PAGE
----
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Revisiting the Album "Nemesis Divina" by Satyricon

Ara is a journalism graduate from California State University, Northridge, who is always looking to explore his writing opportunities.

Introduction to Satyricon's Best Early Album

The 1996 studio album Nemesis Divina by Norwegian black metal band Satyricon deserves special consideration and praise for being one of the most signature releases in the history of black metal. Latin for Divine Nemesis, the album is considered by the band to be darker and more aggressive than their previous album. What has not changed is the fact that sticking to the tradition, the band has included three songs sung entirely in their native Norwegian language instead of the normal two that Satyricon had for their first two albums.

About the Songs and Vocal Style In Nemesis Divina Part 1

The album ends with an instrumental song called “Transcendental Requiem of Slaves” and this one isn’t of the black metal style per se but more of a late 1990s melodic death metal style with a large acoustic section in it. The song also has this sort of sound as if there is thunder in the horizon as the song ends. “The Dawn of a New Age” begins this 1996 album as you can clearly hear the black metal style drumming in it. In spite of the fact that there is a lyrical line about it being like times of Armageddon and the impending doom for the world, the song is not the type where it will induce such a sentiment though. The lyrics are said to be from the Book of Revelations and they were edited and partially re-written by the vocalist that goes by the stage name of Satyr. Vocally, he kind of sounds like a mixture of Mika Tonning and OJ Mustonen but that’s the analysis I’m able to come up with after hearing the vocal style so many times.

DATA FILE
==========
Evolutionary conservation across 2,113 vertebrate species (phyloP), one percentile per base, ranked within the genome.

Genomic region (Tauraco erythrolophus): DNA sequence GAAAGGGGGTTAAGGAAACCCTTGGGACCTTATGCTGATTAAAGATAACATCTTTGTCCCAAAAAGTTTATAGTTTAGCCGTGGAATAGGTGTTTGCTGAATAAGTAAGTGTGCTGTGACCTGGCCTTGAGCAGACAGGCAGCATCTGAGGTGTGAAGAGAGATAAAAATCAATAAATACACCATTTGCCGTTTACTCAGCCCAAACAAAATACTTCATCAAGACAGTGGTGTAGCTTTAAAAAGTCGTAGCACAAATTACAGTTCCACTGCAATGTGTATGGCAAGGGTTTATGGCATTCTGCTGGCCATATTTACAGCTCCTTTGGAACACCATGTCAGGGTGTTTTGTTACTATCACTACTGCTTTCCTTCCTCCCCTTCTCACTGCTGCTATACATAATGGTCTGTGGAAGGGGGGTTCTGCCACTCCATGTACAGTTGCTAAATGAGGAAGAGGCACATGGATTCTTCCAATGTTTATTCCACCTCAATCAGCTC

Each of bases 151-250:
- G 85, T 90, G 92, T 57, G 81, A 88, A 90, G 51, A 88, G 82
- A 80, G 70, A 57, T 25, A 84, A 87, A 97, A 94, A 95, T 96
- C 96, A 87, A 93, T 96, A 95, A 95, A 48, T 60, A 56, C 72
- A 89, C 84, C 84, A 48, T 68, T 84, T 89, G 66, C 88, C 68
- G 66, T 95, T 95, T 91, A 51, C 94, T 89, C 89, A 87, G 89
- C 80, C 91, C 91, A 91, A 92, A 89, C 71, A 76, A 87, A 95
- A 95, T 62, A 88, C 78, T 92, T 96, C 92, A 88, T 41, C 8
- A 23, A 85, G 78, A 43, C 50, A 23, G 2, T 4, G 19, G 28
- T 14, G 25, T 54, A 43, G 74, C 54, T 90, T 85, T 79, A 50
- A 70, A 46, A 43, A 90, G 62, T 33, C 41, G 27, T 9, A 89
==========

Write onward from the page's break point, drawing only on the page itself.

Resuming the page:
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More About the Songs In Nemesis Divina

There is a section of this song (The Dawn of a New Age) which clearly sounds progressive in nature and it was something that had to do with how the metal genre was at the time. It also sounds very similar in style to another famous Norwegian black metal band and that is Dimmu Borgir. But it must be said that this writer prefers the music of Satyricon over that band because these songs are easier to handle and process and knowing that makes this album easier to listen through. The second song which translates to Bewitched in English is one of the two songs in this album that has Norwegian lyrics in it. Nemesis Divina is also one of those albums that is perfect to listen to on a cloudy day. This is because the album’s sound and feel is so dark. “Mother North” has a sort of chant mixed in with the rough vocals and this is one of those songs that has a good dual vocal approach. Stylistically, Nemesis Divina may as well have been one of those albums that set the foundation for albums that would follow it such as Catamenia’s Winternight Tragedies. The 4th song literally translates to “You Who Hate God” has a beautiful piano style section at the end which adds to the brilliance of the album. It takes a certain sort of music fan to notice how well written this album is over 25 years later. Another notable section of this album which one user on YouTube comments as a classic black metal masterpiece is the beginning of the song "Mother North" as Satyr with his vocal style sets the tone. It is the first two lines that really set in motion what is a memorable black metal song.

© 2022 Ara Vahanian

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